DayBreaks for 10/23/15 – Flirting With Unbelief

DayBreaks for 10/23/05: Flirting With Unbelief

From the DayBreaks archive, 2005:

Faith is such an intriguing topic.  We pray for it.  We practice it (to varying levels of success depending on the severity of the circumstances.)  When not much is truly at stake, it’s easier to say, “Yes, Lord, I trust you with this.”  But when life itself is on the line and we stand on the precipice of the great divide between this world and the next, how then does faith respond?  Chances are, that unless we’ve stood on that tiny shelf and looked down into the chasm of death ourselves, we really can’t answer that question very well.  It is an intriguing thing for me, as a pastor who has access to people who are looking into the grave, to observe their faith as it passes through the ultimate test.  With the very next step, they may plunge into the pit – and what then? 

We pray for healings.  Sometimes no healing comes.  Well meaning people may say that the only reason healing wasn’t granted is because the faith faltered – that is wasn’t really faith, but at most, wishful thinking or hoping.  Such well meaning people may have destroyed the faith of many who needed to be helped to grow in faith.  Shame on us when we think we know the reasons why God does or doesn’t do anything in a given situation.

But what about the times when healing DOES come?  We have another problem, then.  We live in a scientific age where it’s easy to explain how bacteria, viruses or tumors divide, grow and, sometimes, die.  And when that happens, we tend to not really exhibit faith too well, either.  Sometimes, there’s a diagnosis by a doctor that says there is a shadow on the lung or in the breast or contained in the cranium.  So we pray, our prayer chains light up like a blazing fire, and when a second opinion is sought or when the specialist is called in, the shadow is gone.  What happened? 

In a recent article in World Magazine, Andre Seu wrote about a diagnosis that filled her with dread, but when the second doctor ran the tests, nothing was found.  Here’s what she had to say: Now when do you have a certifiable miracle? Well, never, if you claim a priori that miracles have ceased. And never if, like me, your mind leaps like a duck on a June bug to naturalistic explanation: Doctor A blew it. The latter theory is possible, of course, but on the other hand, what would it take, and how much proof, before I acknowledged the supernatural in my life? (Father Abraham says even raising a corpse wouldn’t do it for folks of a certain ilk. Luke 16:31.) Francis Schaeffer draws the line precisely here between the Christian mind and the non-Christian mind: “I am not a Bible-believing Christian in the fullest sense simply by believing the right doctrines, but as I live in practice in this supernatural world.” (True Spirituality)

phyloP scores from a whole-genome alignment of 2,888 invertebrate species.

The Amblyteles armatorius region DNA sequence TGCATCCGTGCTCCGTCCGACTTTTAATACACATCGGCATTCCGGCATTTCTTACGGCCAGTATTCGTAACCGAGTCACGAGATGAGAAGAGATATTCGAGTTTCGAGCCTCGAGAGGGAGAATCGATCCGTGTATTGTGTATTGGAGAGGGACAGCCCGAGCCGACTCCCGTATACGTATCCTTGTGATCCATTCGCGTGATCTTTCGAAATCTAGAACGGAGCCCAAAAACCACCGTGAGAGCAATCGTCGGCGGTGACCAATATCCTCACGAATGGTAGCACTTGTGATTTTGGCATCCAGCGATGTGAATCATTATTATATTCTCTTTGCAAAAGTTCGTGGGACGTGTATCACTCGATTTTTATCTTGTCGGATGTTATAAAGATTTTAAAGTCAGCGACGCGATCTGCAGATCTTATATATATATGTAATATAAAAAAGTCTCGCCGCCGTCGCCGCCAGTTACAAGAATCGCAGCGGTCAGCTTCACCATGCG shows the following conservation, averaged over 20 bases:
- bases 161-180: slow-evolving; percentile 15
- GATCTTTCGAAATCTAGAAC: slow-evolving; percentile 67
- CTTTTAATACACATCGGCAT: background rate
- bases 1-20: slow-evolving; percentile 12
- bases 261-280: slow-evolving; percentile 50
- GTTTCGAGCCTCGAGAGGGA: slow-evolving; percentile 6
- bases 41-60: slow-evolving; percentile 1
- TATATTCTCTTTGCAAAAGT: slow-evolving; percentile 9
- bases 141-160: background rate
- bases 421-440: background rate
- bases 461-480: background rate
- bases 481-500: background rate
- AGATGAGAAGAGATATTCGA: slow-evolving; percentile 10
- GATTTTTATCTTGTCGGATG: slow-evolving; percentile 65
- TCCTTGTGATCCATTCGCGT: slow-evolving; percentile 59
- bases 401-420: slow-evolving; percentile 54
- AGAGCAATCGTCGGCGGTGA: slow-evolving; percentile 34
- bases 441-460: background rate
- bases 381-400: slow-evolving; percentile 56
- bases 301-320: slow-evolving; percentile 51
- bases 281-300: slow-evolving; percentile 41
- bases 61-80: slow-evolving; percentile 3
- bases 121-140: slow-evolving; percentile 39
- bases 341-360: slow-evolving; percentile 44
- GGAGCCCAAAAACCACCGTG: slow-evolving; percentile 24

My violent intercessor seems to think that since we prayed watchfully (Colossians 4:2), and since the request we sought was granted, it’s a no-brainer that I need to give public glory to God. There are precedents, of course: The leper is healed and forthwith told by Jesus to go show himself to the priest (Matthew 8:4). Still I protested vainly: “Many godly people pray and are not healed.” Violent replied, “You were. Shout it from the housetops”—plus words to the effect that it’s a dangerous thing to ask the Almighty for something, and then, having received it, to flirt with unbelief. There was no gainsaying that, and in the end I saw the truth of it, and yielded doubt to faith, and that is why I tell you this.”  (Andre Seu, World Magazine, Oct. 1, 2005)

Have you received from God something you prayed diligently for, but when you received it, you gave the glory to medicine instead of God?  When will we learn that all healing truly does come from God – even when it is administered through the hands of a physician?  And rather than explain away such things as healings as a mere reversal or outworking of body chemistry, let’s climb to the top of the roof and there sing His praises for yet another miracle!

TODAY’S PRAYER: Father, we are so prone to rational explanations for all that happens in this world that we fail to give you the glory for what You do.  Open our eyes to see Your greatness and Your hand even in the tiniest things and teach us to sing Your praises!  In Jesus’ name, Amen.

Copyright by 2015 Galen C. Dalrymple.  ><}}}”>

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